Heaven hath no rage like love to hatred turned, nor hell a fury like a woman scorned
That’s the full quote, from William Congreve, a popular playwright from the late 17th-early 18th centuries. Specifically, it’s from his 1697 play, The Mourning Bride. (It’s also the play with the quote “Music has charms to soothe a savage breast,” frequently misquoted as “beast.”) Suffice to say, Mr. Congreve knew a little about human nature. “No rage like love to hatred turned” is well understood by every divorce lawyer in this country, if not the world.
We count on playwrights and fiction authors of every genre to tell us tales we can relate to, even if they’re set in some sort of alternate reality. It takes time and talent to develop those skills. Each author has his or her voice, or a collective voice when there are multiple authors. It’s not something AI can duplicate, as I’ve discovered through my writing group.
We did some experimenting with AI, and the results surprised–and pleased–me. While the same story might have been told, it wasn’t with the same voice. It was flat and, frankly, sounded like a mass market novel, not something original. Now, I know AI can be tweaked to come closer to that reality. But there is still room for the talented writer.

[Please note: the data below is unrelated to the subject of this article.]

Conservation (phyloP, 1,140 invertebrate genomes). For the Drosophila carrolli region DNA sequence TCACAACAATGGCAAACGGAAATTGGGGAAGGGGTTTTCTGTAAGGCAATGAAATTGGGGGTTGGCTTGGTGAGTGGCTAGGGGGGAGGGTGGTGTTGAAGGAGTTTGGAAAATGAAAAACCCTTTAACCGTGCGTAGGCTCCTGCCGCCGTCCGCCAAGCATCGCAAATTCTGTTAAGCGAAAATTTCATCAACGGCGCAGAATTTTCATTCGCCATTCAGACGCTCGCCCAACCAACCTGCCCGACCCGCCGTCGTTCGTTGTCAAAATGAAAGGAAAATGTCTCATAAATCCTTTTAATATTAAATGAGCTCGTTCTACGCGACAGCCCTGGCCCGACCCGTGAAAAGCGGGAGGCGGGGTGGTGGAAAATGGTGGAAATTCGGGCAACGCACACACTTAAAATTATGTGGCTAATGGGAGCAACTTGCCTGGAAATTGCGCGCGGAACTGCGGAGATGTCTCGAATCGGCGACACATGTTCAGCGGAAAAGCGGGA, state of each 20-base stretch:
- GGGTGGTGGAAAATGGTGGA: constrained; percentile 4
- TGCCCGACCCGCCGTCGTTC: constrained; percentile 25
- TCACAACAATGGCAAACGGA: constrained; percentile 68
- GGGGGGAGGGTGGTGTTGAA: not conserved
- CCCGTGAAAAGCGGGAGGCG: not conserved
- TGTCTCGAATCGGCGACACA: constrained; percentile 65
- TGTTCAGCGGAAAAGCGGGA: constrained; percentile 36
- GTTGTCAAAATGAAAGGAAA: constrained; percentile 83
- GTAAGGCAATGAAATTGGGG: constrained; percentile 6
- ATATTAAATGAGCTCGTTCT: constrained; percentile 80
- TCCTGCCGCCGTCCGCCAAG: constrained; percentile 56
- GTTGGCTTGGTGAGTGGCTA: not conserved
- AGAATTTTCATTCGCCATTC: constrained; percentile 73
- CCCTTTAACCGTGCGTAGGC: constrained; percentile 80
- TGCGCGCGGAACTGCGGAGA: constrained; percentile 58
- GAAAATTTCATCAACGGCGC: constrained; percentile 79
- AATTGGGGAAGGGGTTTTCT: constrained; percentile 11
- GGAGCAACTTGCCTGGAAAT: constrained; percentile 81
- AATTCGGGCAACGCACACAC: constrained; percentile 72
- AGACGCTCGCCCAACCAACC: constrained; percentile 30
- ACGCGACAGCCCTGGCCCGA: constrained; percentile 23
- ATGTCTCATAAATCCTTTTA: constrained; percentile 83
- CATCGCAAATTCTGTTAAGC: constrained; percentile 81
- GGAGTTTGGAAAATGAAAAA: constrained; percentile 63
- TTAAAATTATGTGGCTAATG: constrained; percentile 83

I understand, however, why the screenwriters are so concerned. So much of their voice is subject to interpretation by actors anyway. AI may come closer to mimicking their work with some skill. But it can’t truly do the job. Not yet. After all, AI pulls from work that’s already been created. Can it create plot twists? Political satire? I don’t know, and to a great extent, I don’t care.
As a writer myself, I sympathize with the screenwriters and wish them well in their negotiations. It’s more than just AI, of course, and I believe they’re trying to get ahead of the game with that one. The other issues they’re dealing with are apparently numerous, including fair pay.
The next time you watch TV, send a silent thanks to the writers and recognize their worth in the world of entertainment. The good ones will be quoted for a long time, because they know what makes us tick. And like I said, that takes time and talent.
Image Credits: Broken Heart © Galyna_P–stock.adobe.com; Television © Irene–stock.adobe.com
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